AMD Ryzen 7 2700X Review: Redefining Ryzen

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FD2Raptor

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In the U.S. lab, we paired our Ryzen 7 2700X with Corsair's H115i cooler for overclocking. This allowed us to maintain a 4.2 GHz all-core frequency at 1.3785V Vcore, 1.2V SoC voltage, and the default Load Line Calibration settings. Since we couldn't smash through to 4.3 GHz without exceeding AMD's 1.40V maximum recommended Vcore setting, we stopped at 4.2 GHz.

We did encounter temperatures as high as 90°C during extended AVX testing, so we recommend a capable closed-loop or custom water cooler for overclocking.
And so does the Ryzen 7, so what's your point.
 

Lostinlodos

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I just want to thank the reviewers for doing real world reviews. Not just games. The 2700x looks even better in real use scenarios than the 1800x did. And it’s quickly pushing on intel. In multi threading uses like compression and conversion where I’m interested I’m seeing what I hoped for. Thanks.
 


Anandtech the MOST trusted tech site? Says who? Not since Anand left. And FYI Anandtech applied Intel's Spectre2 patches.



I'm not sure where you've visited, but every professional site I've been to has both games *and* productivity/scientific tests. Anandtech, Guru3D, Tweaktown, Hothardware, and Techpowerup are five others I went to.
 

Sakkura

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The only thing AMD could do would be to give a golden sample that clocks higher. But Anandtech didn't run overclocked benchmarks anyway.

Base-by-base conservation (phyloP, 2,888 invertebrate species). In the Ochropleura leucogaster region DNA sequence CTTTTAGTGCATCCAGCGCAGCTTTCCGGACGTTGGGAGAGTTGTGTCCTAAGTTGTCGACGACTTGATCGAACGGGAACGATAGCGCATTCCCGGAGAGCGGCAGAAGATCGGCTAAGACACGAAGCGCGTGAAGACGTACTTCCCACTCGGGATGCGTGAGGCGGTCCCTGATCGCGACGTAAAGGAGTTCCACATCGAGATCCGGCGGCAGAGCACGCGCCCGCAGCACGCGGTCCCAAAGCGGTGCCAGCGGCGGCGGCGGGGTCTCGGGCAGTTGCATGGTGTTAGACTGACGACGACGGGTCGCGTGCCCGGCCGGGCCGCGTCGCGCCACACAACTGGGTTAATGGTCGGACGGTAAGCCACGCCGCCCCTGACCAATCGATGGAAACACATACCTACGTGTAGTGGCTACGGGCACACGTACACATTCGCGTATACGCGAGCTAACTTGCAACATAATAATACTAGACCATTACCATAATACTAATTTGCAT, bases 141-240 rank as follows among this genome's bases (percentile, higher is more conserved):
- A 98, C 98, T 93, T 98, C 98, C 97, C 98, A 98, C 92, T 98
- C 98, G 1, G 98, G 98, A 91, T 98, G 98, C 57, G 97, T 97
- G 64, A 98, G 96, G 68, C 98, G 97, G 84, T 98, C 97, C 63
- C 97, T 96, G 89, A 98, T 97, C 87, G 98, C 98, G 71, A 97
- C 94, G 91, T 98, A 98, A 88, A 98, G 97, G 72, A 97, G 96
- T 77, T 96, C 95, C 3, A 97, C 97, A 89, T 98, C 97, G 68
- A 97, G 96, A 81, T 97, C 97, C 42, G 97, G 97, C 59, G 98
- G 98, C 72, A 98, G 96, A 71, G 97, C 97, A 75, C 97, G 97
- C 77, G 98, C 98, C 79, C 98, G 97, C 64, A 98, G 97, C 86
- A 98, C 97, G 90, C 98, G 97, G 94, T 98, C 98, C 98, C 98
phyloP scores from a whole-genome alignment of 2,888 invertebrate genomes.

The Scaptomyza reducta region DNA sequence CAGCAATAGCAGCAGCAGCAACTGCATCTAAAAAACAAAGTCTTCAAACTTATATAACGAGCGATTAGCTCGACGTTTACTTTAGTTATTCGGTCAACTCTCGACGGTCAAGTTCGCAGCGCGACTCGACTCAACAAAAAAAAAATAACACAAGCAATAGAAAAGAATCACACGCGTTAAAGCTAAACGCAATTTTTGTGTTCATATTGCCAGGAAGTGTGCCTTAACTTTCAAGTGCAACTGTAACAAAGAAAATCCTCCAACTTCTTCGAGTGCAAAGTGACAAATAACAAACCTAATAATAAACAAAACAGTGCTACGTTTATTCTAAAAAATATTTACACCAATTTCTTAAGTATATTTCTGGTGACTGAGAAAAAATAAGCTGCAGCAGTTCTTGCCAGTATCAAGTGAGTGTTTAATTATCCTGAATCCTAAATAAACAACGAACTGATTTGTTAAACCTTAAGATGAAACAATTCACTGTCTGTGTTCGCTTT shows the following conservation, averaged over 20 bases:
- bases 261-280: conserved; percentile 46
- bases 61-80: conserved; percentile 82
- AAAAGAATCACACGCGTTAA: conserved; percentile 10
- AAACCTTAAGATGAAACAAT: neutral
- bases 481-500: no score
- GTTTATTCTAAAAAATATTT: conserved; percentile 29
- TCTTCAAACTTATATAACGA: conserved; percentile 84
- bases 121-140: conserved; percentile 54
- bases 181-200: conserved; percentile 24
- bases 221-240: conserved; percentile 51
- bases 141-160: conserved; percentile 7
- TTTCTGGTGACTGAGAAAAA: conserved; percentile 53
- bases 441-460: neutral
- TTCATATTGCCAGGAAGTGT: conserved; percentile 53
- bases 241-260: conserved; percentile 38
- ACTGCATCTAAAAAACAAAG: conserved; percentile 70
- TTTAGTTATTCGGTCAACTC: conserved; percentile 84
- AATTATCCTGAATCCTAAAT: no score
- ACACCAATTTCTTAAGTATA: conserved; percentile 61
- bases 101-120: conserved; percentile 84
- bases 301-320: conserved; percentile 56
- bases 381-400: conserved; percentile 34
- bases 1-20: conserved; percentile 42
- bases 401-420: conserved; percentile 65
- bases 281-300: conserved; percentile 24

luckzeh

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It's funny reading the German and English reviews side by side, a few of the charts include rather different tested CPU configurations (for example one chart in German has the 2700X at the top, while the English equivalent sports an overclocked 8700K that's missing from the other one).

P.S.: I wish there were 90% or at least 99% framerates mentioned rather than true 'minimum' ones. They're not too helpful.
The 99% framerates on the last English page, what games are they based on? Civ VI for example isn't all that interesting.

I would have liked SSD testing, SSD RAID testing, StoreMI testing. Meltdown/Spectre and all.
 

logainofhades

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Ryzen typically can be tamed with a large air cooler, like a Cryorig R1 Ultimate. Intel being cheap about the TIM, pretty much requires water cooling, for any kind of real overclock. Still the upfront cost is cheaper, for AMD, as you don't have to get the cooler right away. Being able to use a cheaper board is another plus for AMD. Granted there are some cheaper Z370 boards out now, but they aren't beefy enough on the VRM for overclocking an 8700k very far. They are better suited to 8350k overclocking.

If I were just upgrading my current rig, I would probably stick with Intel, as it wouldn't be affected by my current slower ram, as I run CL13, 2133 corsair currently. I also have a Cryorig A40, so I have the cooling covered.

If I had to buy new, however, I would be looking heavily at Ryzen 2600/2700. I game at 1440p, so the performance differences we see at 1080p wouldn't be that big of an impact.

 

PaulAlcorn

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The results on the final page are a geometric mean of the entire gaming suite.

AMD pulled the tiering software and driver prior to launch, but hopes to have it ready soon. Stay tuned.

 

bernardv

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At Anandtech Ryzen 2700X massively outscored i7 8700K at Civilization 6, other titles as well but with smaller margin. Intel must buy plenty ad space here at Tom's (or the other way around, which I doubt), since they're painting quite the opposite picture.
 

tripleX

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You must've missed the part where AnandTech's test results don't align with ANY other site. The results are so far off that they've announced they are retesting. From their article: